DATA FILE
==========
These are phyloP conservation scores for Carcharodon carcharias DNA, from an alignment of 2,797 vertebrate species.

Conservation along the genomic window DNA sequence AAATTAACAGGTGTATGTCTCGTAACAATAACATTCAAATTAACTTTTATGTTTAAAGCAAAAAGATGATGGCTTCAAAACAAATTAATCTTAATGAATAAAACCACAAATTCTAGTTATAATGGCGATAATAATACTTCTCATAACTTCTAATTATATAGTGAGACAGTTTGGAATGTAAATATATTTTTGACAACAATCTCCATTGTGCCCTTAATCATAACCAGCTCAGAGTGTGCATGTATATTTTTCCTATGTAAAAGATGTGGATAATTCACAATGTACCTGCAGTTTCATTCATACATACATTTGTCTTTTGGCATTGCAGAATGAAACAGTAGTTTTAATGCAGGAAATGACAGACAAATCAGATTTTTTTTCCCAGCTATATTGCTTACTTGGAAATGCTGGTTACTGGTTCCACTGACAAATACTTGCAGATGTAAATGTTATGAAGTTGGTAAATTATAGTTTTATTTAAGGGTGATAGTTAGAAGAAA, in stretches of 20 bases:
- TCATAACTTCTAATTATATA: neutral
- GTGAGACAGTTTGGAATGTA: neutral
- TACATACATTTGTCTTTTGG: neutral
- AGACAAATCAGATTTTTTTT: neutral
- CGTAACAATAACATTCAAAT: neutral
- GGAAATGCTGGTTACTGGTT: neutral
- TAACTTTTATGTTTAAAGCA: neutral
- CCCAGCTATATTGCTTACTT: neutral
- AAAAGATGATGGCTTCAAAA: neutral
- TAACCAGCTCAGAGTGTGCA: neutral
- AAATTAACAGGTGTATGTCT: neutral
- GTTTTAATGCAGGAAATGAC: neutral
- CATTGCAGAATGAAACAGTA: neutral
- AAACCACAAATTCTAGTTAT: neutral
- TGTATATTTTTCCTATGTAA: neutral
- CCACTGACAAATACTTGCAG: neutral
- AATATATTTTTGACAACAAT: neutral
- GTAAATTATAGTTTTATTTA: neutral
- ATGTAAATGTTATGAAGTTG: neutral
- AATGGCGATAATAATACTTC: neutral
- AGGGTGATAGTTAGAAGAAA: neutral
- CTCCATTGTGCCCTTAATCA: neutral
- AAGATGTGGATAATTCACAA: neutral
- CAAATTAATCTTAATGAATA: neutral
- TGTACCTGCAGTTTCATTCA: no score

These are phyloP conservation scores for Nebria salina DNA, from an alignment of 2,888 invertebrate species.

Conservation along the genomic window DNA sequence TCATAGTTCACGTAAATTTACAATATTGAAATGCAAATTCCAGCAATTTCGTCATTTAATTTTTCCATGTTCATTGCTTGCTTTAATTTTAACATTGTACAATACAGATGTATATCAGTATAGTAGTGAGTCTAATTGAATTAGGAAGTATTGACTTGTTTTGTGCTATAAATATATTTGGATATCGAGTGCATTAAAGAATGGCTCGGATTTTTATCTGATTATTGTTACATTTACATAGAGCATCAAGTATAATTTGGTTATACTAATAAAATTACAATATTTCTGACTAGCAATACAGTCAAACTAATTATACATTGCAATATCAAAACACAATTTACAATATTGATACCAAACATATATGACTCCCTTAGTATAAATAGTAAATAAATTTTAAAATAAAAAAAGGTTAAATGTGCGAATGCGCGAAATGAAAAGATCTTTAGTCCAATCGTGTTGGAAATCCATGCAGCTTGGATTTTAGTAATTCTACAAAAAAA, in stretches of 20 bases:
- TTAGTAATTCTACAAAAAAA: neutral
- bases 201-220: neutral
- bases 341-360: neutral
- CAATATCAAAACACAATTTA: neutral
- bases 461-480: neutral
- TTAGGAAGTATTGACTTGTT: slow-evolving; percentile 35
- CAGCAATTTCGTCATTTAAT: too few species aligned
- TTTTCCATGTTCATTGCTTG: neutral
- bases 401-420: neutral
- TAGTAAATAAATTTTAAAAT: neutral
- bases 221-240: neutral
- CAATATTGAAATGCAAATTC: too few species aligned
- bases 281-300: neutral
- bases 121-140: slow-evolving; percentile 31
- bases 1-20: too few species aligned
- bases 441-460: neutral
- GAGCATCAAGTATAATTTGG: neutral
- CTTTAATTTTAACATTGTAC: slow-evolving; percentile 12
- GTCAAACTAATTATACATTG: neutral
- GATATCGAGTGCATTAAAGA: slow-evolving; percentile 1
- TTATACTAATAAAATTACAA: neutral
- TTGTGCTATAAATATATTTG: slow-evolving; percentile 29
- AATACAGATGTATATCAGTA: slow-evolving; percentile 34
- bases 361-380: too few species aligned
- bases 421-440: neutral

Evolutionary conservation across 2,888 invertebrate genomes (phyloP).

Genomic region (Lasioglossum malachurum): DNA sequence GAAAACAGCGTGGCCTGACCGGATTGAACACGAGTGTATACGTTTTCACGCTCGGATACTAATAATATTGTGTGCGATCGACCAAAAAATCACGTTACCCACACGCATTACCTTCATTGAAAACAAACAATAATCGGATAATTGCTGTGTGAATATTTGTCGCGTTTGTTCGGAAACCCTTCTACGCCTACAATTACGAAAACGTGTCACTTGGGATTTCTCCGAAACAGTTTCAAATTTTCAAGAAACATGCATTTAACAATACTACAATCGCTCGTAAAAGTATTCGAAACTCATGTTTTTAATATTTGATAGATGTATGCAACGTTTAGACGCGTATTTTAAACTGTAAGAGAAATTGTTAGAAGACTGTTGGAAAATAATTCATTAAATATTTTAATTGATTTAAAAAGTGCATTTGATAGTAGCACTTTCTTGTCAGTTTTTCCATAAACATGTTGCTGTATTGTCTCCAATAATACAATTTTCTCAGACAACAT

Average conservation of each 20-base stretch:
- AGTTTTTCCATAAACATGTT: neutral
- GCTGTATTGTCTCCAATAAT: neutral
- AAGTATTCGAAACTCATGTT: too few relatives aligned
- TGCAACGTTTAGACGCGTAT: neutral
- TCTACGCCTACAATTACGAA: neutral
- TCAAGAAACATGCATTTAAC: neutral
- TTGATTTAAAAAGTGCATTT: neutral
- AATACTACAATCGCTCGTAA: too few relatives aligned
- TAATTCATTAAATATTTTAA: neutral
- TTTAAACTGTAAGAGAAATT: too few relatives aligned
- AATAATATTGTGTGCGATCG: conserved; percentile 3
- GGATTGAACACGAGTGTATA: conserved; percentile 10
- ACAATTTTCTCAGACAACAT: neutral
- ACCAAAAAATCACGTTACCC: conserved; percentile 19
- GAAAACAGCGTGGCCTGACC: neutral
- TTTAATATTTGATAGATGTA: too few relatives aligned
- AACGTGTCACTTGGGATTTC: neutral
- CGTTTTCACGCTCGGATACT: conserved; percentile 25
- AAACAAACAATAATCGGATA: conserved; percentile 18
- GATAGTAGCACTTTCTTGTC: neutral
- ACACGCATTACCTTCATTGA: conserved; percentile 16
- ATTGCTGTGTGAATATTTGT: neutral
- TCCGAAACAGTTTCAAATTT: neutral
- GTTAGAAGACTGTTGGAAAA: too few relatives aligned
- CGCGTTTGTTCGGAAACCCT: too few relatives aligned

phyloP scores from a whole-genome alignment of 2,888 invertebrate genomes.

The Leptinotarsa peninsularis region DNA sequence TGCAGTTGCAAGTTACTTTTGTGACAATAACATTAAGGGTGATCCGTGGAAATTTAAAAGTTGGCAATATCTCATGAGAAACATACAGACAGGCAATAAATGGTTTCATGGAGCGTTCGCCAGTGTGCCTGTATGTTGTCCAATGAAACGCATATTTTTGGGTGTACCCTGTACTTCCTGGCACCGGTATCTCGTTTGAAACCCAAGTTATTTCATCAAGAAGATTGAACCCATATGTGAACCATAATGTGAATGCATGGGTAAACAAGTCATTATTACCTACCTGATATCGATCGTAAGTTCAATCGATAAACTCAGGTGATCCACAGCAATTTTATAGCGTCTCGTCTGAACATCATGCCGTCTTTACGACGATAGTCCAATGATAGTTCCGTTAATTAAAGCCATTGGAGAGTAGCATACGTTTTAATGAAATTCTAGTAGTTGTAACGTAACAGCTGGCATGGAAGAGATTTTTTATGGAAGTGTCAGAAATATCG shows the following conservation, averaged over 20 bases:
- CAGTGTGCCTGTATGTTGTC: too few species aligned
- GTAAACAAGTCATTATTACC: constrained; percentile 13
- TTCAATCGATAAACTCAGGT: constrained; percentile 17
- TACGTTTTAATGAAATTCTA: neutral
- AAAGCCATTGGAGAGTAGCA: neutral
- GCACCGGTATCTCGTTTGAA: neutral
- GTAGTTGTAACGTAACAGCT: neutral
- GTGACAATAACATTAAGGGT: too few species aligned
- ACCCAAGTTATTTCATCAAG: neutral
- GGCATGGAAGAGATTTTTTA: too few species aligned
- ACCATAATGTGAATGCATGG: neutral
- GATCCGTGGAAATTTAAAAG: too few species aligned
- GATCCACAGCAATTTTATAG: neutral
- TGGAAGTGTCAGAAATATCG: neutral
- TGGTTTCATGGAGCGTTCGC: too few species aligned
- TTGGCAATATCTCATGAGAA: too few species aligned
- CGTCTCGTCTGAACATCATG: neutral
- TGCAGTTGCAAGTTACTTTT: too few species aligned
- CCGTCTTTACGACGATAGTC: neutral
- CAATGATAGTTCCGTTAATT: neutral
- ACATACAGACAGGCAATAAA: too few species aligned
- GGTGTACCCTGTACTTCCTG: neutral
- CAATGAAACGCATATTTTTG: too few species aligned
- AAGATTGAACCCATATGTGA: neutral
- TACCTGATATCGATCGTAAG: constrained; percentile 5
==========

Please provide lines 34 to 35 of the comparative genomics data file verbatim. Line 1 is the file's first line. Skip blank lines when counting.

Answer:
- bases 461-480: neutral
- TTAGGAAGTATTGACTTGTT: slow-evolving; percentile 35